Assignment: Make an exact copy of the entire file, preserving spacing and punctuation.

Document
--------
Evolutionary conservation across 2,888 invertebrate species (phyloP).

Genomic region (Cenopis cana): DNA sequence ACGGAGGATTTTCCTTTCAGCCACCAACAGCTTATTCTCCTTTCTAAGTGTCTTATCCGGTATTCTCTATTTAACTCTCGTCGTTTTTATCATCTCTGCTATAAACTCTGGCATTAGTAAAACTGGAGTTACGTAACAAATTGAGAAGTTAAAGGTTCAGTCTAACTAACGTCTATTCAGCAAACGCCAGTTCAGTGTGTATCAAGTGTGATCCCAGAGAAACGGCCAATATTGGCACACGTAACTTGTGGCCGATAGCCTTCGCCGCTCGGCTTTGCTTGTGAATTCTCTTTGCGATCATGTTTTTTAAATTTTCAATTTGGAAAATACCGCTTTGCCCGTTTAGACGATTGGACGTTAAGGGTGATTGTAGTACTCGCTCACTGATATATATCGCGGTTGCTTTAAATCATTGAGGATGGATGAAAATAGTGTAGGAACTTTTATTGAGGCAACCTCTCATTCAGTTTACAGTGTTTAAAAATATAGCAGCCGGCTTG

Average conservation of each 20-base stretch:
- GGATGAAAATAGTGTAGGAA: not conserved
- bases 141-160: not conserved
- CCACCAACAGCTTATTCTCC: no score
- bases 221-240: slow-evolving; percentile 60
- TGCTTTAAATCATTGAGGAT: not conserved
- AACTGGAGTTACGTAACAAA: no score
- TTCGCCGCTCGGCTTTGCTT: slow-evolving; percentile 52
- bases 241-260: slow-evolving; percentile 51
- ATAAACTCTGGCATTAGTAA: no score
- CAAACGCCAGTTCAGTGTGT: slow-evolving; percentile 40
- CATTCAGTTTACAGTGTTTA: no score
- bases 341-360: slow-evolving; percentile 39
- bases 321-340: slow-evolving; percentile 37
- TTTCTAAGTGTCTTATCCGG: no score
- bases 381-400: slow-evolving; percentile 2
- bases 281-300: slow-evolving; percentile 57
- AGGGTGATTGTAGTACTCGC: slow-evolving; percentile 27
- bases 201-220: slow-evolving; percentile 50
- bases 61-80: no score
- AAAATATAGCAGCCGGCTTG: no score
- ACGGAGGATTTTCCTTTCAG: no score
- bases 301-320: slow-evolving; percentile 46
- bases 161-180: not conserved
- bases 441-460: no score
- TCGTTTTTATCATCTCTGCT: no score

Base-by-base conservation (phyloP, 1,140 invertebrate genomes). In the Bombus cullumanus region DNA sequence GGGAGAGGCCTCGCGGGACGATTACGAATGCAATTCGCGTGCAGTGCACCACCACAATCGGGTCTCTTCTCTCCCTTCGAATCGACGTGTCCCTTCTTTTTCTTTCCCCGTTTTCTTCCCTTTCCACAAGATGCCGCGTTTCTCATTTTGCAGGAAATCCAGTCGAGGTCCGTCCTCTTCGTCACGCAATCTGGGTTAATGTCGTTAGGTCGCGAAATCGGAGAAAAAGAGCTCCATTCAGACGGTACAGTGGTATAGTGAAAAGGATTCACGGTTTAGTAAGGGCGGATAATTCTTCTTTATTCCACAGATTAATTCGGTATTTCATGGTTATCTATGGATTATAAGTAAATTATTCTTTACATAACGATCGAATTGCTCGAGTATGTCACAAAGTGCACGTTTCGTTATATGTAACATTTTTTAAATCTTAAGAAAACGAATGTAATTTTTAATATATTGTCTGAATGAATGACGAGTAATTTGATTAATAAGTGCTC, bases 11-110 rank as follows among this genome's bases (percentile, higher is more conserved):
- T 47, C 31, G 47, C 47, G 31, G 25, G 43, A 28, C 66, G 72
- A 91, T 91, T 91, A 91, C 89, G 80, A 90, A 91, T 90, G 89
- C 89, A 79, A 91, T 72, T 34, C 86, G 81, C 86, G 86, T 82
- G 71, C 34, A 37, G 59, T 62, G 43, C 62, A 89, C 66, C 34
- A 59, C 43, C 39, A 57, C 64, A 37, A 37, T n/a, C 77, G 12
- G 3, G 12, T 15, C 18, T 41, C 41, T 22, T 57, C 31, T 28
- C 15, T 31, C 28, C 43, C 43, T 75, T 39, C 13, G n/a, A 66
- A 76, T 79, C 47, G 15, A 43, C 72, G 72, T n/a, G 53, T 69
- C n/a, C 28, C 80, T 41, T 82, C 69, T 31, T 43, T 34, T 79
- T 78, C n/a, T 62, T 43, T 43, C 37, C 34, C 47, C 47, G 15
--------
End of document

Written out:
Evolutionary conservation across 2,888 invertebrate species (phyloP).

Genomic region (Cenopis cana): DNA sequence ACGGAGGATTTTCCTTTCAGCCACCAACAGCTTATTCTCCTTTCTAAGTGTCTTATCCGGTATTCTCTATTTAACTCTCGTCGTTTTTATCATCTCTGCTATAAACTCTGGCATTAGTAAAACTGGAGTTACGTAACAAATTGAGAAGTTAAAGGTTCAGTCTAACTAACGTCTATTCAGCAAACGCCAGTTCAGTGTGTATCAAGTGTGATCCCAGAGAAACGGCCAATATTGGCACACGTAACTTGTGGCCGATAGCCTTCGCCGCTCGGCTTTGCTTGTGAATTCTCTTTGCGATCATGTTTTTTAAATTTTCAATTTGGAAAATACCGCTTTGCCCGTTTAGACGATTGGACGTTAAGGGTGATTGTAGTACTCGCTCACTGATATATATCGCGGTTGCTTTAAATCATTGAGGATGGATGAAAATAGTGTAGGAACTTTTATTGAGGCAACCTCTCATTCAGTTTACAGTGTTTAAAAATATAGCAGCCGGCTTG

Average conservation of each 20-base stretch:
- GGATGAAAATAGTGTAGGAA: not conserved
- bases 141-160: not conserved
- CCACCAACAGCTTATTCTCC: no score
- bases 221-240: slow-evolving; percentile 60
- TGCTTTAAATCATTGAGGAT: not conserved
- AACTGGAGTTACGTAACAAA: no score
- TTCGCCGCTCGGCTTTGCTT: slow-evolving; percentile 52
- bases 241-260: slow-evolving; percentile 51
- ATAAACTCTGGCATTAGTAA: no score
- CAAACGCCAGTTCAGTGTGT: slow-evolving; percentile 40
- CATTCAGTTTACAGTGTTTA: no score
- bases 341-360: slow-evolving; percentile 39
- bases 321-340: slow-evolving; percentile 37
- TTTCTAAGTGTCTTATCCGG: no score
- bases 381-400: slow-evolving; percentile 2
- bases 281-300: slow-evolving; percentile 57
- AGGGTGATTGTAGTACTCGC: slow-evolving; percentile 27
- bases 201-220: slow-evolving; percentile 50
- bases 61-80: no score
- AAAATATAGCAGCCGGCTTG: no score
- ACGGAGGATTTTCCTTTCAG: no score
- bases 301-320: slow-evolving; percentile 46
- bases 161-180: not conserved
- bases 441-460: no score
- TCGTTTTTATCATCTCTGCT: no score

Base-by-base conservation (phyloP, 1,140 invertebrate genomes). In the Bombus cullumanus region DNA sequence GGGAGAGGCCTCGCGGGACGATTACGAATGCAATTCGCGTGCAGTGCACCACCACAATCGGGTCTCTTCTCTCCCTTCGAATCGACGTGTCCCTTCTTTTTCTTTCCCCGTTTTCTTCCCTTTCCACAAGATGCCGCGTTTCTCATTTTGCAGGAAATCCAGTCGAGGTCCGTCCTCTTCGTCACGCAATCTGGGTTAATGTCGTTAGGTCGCGAAATCGGAGAAAAAGAGCTCCATTCAGACGGTACAGTGGTATAGTGAAAAGGATTCACGGTTTAGTAAGGGCGGATAATTCTTCTTTATTCCACAGATTAATTCGGTATTTCATGGTTATCTATGGATTATAAGTAAATTATTCTTTACATAACGATCGAATTGCTCGAGTATGTCACAAAGTGCACGTTTCGTTATATGTAACATTTTTTAAATCTTAAGAAAACGAATGTAATTTTTAATATATTGTCTGAATGAATGACGAGTAATTTGATTAATAAGTGCTC, bases 11-110 rank as follows among this genome's bases (percentile, higher is more conserved):
- T 47, C 31, G 47, C 47, G 31, G 25, G 43, A 28, C 66, G 72
- A 91, T 91, T 91, A 91, C 89, G 80, A 90, A 91, T 90, G 89
- C 89, A 79, A 91, T 72, T 34, C 86, G 81, C 86, G 86, T 82
- G 71, C 34, A 37, G 59, T 62, G 43, C 62, A 89, C 66, C 34
- A 59, C 43, C 39, A 57, C 64, A 37, A 37, T n/a, C 77, G 12
- G 3, G 12, T 15, C 18, T 41, C 41, T 22, T 57, C 31, T 28
- C 15, T 31, C 28, C 43, C 43, T 75, T 39, C 13, G n/a, A 66
- A 76, T 79, C 47, G 15, A 43, C 72, G 72, T n/a, G 53, T 69
- C n/a, C 28, C 80, T 41, T 82, C 69, T 31, T 43, T 34, T 79
- T 78, C n/a, T 62, T 43, T 43, C 37, C 34, C 47, C 47, G 15